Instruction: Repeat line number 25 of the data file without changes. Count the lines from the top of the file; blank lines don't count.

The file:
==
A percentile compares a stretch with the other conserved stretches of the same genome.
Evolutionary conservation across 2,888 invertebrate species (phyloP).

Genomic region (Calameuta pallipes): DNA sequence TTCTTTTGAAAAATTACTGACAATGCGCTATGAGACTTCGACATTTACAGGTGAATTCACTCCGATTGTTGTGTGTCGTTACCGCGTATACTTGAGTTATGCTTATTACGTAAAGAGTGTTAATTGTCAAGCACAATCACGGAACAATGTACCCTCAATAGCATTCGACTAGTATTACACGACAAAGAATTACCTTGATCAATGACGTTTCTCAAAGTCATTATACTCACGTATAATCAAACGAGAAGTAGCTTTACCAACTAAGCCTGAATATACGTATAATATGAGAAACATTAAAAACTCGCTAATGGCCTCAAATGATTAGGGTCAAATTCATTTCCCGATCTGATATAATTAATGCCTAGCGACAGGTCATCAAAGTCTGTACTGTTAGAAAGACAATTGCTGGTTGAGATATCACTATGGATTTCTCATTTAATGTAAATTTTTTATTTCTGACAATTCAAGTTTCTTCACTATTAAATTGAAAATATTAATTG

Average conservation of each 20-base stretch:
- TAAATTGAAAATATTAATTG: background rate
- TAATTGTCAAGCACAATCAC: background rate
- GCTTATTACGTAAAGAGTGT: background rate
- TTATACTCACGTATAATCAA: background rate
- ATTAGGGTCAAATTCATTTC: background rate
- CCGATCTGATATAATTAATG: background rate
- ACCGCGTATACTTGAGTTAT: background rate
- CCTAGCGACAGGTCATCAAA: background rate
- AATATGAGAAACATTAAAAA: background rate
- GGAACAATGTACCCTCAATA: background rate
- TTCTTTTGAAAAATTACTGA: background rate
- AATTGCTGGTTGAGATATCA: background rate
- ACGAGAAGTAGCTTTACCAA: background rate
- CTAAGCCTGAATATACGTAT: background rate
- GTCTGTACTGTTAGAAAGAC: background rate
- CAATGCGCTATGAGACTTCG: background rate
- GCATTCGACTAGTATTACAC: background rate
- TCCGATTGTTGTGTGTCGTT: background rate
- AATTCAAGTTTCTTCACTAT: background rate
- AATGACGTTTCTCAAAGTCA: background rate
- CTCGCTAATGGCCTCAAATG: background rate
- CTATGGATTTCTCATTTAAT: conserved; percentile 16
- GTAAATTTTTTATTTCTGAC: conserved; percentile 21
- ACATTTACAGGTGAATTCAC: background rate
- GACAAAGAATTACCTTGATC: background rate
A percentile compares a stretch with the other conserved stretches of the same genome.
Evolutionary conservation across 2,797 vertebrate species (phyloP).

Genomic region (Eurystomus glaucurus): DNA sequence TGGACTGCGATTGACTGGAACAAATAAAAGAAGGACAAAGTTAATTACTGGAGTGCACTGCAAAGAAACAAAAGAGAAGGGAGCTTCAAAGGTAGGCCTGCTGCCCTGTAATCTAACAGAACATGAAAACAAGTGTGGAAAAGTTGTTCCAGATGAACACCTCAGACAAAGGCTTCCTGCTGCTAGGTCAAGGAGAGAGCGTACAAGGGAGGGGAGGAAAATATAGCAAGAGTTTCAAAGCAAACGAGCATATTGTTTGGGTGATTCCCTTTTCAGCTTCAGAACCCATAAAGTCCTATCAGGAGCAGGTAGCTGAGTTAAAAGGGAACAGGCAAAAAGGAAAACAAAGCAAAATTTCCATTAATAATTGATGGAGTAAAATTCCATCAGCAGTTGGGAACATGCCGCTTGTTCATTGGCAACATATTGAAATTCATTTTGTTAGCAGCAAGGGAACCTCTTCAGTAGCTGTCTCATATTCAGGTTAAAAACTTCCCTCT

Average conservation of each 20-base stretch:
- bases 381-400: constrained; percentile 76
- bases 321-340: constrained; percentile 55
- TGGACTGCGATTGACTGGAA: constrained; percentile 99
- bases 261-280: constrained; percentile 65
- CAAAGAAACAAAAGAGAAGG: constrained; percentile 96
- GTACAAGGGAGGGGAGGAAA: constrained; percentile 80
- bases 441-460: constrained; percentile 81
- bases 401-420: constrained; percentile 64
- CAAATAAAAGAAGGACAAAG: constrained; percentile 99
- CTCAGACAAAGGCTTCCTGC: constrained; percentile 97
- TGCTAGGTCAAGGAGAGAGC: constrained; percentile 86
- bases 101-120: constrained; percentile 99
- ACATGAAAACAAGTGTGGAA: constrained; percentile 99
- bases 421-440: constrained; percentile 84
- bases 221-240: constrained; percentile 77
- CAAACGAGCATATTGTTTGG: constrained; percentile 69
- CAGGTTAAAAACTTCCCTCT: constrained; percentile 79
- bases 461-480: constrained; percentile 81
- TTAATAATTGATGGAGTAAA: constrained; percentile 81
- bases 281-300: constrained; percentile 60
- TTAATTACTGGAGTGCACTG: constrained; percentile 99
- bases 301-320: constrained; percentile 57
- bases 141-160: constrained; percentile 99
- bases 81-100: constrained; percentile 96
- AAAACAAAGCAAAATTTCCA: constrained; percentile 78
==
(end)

- CTCGCTAATGGCCTCAAATG: background rate